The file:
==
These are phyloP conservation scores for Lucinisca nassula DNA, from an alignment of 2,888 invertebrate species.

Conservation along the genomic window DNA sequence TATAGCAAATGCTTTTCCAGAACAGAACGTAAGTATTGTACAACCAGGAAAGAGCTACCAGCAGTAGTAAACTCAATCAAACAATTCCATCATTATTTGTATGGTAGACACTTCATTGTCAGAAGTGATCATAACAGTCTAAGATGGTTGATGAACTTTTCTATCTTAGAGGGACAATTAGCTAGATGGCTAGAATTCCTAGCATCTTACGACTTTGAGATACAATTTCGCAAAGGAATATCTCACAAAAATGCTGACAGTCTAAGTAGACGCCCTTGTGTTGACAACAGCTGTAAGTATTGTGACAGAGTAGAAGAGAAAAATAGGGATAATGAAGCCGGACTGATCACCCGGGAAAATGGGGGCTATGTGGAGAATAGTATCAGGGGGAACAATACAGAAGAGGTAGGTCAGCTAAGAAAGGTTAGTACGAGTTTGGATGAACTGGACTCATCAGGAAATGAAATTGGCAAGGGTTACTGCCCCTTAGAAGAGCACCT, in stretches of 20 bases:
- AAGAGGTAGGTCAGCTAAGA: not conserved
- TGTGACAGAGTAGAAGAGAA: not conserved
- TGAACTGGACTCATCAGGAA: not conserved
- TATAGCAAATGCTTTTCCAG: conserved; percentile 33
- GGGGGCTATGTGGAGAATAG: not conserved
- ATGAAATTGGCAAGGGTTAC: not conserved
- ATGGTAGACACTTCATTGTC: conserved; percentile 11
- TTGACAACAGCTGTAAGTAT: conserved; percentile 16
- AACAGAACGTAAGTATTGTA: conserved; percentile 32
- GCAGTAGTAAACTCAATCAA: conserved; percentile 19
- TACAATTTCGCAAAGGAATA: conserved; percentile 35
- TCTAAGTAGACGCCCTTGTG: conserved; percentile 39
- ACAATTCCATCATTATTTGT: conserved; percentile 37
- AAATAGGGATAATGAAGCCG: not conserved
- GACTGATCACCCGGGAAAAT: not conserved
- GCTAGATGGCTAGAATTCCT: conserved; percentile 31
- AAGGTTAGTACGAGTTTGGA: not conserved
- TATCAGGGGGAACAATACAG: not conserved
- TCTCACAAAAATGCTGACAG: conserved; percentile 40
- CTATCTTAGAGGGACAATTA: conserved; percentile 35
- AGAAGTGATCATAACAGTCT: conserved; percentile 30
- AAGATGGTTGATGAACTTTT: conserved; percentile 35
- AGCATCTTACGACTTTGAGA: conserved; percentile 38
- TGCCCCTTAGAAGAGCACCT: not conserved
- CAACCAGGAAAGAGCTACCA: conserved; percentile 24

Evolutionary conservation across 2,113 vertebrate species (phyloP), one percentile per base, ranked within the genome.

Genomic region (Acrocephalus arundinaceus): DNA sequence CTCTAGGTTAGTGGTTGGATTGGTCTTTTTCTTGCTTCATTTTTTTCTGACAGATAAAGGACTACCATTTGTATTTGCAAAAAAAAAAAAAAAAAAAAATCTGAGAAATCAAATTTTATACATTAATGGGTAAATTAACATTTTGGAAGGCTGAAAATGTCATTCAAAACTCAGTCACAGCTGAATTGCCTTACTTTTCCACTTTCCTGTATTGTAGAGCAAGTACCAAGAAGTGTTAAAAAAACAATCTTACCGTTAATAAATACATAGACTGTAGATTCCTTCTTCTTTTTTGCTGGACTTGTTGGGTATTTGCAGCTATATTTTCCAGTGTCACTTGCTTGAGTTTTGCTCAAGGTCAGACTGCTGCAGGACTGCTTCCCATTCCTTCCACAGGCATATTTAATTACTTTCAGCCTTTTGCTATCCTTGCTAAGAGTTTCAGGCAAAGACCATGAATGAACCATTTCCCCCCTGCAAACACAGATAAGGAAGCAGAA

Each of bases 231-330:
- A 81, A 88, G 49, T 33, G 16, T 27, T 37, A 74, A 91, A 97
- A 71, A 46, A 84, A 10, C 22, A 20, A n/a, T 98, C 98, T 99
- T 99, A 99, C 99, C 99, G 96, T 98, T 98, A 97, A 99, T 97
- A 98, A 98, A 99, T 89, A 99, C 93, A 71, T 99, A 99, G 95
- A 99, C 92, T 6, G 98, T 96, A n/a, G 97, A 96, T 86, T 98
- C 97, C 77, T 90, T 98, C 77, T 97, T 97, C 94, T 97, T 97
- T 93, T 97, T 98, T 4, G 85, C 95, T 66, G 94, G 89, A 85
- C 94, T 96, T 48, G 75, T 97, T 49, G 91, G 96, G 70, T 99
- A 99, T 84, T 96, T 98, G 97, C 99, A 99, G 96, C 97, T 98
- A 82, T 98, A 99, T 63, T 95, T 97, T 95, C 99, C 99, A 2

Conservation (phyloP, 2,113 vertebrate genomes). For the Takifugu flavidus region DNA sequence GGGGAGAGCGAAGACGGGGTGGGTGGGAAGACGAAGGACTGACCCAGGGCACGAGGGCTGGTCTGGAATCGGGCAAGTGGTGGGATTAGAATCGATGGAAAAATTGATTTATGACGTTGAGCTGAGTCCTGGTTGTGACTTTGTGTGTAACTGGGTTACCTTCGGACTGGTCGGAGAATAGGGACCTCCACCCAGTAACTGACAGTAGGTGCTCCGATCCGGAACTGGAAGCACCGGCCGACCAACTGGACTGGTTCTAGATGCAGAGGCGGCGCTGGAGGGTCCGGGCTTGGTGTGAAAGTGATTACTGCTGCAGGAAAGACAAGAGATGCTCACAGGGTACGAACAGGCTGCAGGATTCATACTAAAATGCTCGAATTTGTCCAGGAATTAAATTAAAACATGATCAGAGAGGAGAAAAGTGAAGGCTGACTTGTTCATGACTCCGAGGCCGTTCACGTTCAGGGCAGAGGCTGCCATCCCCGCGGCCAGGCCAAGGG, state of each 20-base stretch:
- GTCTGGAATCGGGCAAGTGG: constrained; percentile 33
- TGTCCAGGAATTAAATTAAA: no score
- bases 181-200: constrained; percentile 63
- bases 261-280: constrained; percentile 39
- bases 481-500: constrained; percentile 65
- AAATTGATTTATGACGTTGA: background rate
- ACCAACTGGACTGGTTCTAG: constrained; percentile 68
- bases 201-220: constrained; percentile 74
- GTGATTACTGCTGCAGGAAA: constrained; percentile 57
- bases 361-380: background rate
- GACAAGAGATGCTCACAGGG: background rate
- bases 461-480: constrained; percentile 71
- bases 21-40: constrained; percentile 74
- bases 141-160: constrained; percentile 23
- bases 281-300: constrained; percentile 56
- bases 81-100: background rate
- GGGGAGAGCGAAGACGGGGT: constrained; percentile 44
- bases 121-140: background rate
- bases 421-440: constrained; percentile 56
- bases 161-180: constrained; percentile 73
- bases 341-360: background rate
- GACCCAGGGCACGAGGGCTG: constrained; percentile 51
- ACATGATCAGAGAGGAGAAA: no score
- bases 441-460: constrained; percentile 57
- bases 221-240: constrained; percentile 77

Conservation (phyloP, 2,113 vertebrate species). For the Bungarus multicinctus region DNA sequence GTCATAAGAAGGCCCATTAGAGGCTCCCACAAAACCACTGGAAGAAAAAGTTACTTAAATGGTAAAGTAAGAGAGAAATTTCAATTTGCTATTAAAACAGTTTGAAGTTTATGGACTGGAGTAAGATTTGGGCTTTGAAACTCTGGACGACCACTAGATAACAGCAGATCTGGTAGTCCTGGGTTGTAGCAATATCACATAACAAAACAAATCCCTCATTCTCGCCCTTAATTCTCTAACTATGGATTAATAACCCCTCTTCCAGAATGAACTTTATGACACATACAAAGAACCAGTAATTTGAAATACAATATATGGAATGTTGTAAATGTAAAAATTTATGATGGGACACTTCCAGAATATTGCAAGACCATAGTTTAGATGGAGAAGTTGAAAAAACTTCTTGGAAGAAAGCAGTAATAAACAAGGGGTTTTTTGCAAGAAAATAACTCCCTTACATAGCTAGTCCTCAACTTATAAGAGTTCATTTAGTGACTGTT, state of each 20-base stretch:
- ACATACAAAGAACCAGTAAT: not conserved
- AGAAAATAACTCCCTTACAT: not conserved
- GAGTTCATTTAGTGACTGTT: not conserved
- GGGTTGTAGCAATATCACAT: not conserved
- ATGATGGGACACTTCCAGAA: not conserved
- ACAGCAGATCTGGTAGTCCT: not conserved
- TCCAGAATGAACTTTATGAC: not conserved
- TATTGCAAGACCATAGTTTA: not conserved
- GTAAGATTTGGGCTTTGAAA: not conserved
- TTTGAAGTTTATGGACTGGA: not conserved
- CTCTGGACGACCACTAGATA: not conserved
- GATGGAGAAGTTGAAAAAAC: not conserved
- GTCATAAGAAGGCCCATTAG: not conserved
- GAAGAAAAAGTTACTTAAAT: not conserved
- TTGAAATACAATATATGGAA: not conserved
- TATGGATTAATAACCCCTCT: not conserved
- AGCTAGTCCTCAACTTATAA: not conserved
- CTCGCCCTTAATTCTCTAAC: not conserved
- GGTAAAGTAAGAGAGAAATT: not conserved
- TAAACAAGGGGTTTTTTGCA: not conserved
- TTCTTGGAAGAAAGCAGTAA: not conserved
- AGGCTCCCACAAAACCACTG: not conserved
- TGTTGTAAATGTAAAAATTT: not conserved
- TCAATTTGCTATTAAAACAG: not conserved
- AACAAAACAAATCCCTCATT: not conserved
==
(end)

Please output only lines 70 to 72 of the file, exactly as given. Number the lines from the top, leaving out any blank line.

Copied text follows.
- GAGTTCATTTAGTGACTGTT: not conserved
- GGGTTGTAGCAATATCACAT: not conserved
- ATGATGGGACACTTCCAGAA: not conserved